91 F.3d 150
Standley Vee BARNES, Plaintiff-Appellant,
James HOPE, Warden, ICIO; Richard A. Vernon, Director of
Corrections; Pam Sonnen, Deputy Warden, ICIO; Lt.
MaCeachern, Head of Security; Linda Copple Trout, Second
District Court, Clearwater County, Defendants-Appellees.
United States Court of Appeals, Ninth Circuit.
Submitted June 25, 1996.*
Decided June 28, 1996.
NOTICE: Ninth Circuit Rule 36-3 provides that dispositions other than opinions or orders designated for publication are not precedential and should not be cited except when relevant under the doctrines of law of the case, res judicata, or collateral estoppel.
Before: NOONAN, LEAVY, and TASHIMA, Circuit Judges.
Idaho state prisoner Standley Vee Barnes appeals pro se the district court's summary judgment in favor of defendant prison officials in his 42 U.S.C. § 1983 action. Barnes contends that prison officials violated his rights to due process and equal protection by refusing to allow him visits from his two-year old daughter. We have jurisdiction pursuant to 28 U.S.C. § 1291. We review de novo, Mujahid v. Meyer, 59 F.3d 931, 932 (9th Cir.1995), and we affirm.
Barnes contends that prison officials violated his right to due process when they denied visitation privileges with his two-year old daughter without first holding a hearing. This contention lacks merit.
State regulations do not afford a prisoner a protected liberty interest entitling him to procedural protections unless the action by prison officials serves to increase his sentence or results in "atypical and significant hardship on the inmate in relation to the ordinary incidents of prison life." Sandin v. O'Connor, 115 S.Ct. 2293, 2300 (1995).1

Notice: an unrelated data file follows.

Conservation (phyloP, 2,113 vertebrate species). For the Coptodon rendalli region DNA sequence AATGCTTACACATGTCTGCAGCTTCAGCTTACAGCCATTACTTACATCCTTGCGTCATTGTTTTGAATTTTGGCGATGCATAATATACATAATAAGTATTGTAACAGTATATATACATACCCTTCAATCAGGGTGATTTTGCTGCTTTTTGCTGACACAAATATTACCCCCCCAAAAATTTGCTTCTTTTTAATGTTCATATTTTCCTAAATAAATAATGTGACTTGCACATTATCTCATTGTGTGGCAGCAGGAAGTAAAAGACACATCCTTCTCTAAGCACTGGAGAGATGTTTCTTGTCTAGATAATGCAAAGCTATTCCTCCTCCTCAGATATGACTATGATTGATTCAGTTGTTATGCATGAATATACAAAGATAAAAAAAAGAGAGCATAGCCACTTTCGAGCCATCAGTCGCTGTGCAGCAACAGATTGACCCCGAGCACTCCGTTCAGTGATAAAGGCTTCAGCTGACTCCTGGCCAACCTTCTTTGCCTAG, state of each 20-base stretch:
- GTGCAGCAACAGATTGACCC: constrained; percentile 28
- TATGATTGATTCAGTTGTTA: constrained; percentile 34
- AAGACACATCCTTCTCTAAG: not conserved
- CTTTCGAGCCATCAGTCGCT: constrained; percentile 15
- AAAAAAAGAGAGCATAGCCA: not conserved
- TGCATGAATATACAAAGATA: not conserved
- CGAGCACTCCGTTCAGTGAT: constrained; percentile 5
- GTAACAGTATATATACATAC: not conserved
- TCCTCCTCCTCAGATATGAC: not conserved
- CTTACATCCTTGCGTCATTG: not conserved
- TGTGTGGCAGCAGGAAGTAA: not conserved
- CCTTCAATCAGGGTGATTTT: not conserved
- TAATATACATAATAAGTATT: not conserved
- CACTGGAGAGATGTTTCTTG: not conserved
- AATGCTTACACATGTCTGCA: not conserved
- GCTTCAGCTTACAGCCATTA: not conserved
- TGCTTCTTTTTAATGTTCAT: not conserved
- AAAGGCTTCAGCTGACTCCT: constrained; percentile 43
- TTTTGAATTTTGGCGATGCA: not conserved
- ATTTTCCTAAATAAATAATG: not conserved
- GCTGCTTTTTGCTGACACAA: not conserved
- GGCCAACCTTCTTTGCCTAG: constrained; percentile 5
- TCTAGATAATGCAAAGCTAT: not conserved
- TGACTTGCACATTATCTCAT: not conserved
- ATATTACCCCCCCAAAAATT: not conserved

Barnes does not allege that his term of incarceration has been increased. Nor does the denial of visitation privileges with his two-year old daughter present "the type of atypical, significant deprivation in which a state might conceivably create a liberty interest." See id. at 2301; see also Kentucky Dep't of Corrections v. Thompson, 490 U.S. 454, 461 (1989) ("[t]he denial of prison access to a particular visitor 'is well within the terms of confinement ordinarily contemplated by a prison sentence' "). We therefore affirm the district court's summary judgment on Barnes' due process claim. See Mujahid, 59 F.3d at 932.
Barnes contends that prison officials violated his equal protection rights by denying him visits with his daughter. This contention also lacks merit.
Barnes was denied visitation on the grounds that he is in prison for killing a 14-month-old child with whom he'd been living. Barnes has failed to introduce any evidence to show that he was treated differently than other inmates similarly situated or that the prison's discretionary policy regarding visitation privileges bears no rational relationship to a legitimate penological interest. See Turner v. Safley, 482 U.S. 78, 89, 99-100 (1987); Michenfelder v. Sumner, 860 F.2d 328, 331 (9th Cir.1991). Accordingly, the district court properly granted summary judgment in favor of defendant prison officials.2 See Mujahid, 59 F.3d at 932.
The panel unanimously finds this case suitable for decision without oral argument. Fed.R.App.P. 34(a); 9th Cir.R. 34-4
This disposition is not appropriate for publication and may not be cited to or by the courts of this circuit except as provided by 9th Cir.R. 36-3
The Supreme Court's decision in Sandin applies retroactively to the instant case, see Mujahid, 59 F.3d at 932 n. 2., and we can therefore affirm on this basis. See Kruso v. Int'l Tel. & Tel. Corp., 872 F.2d 1416, 1421 (9th Cir.1989), cert. denied, 496 U.S. 937 (1990) (we may affirm on any basis supported by the record)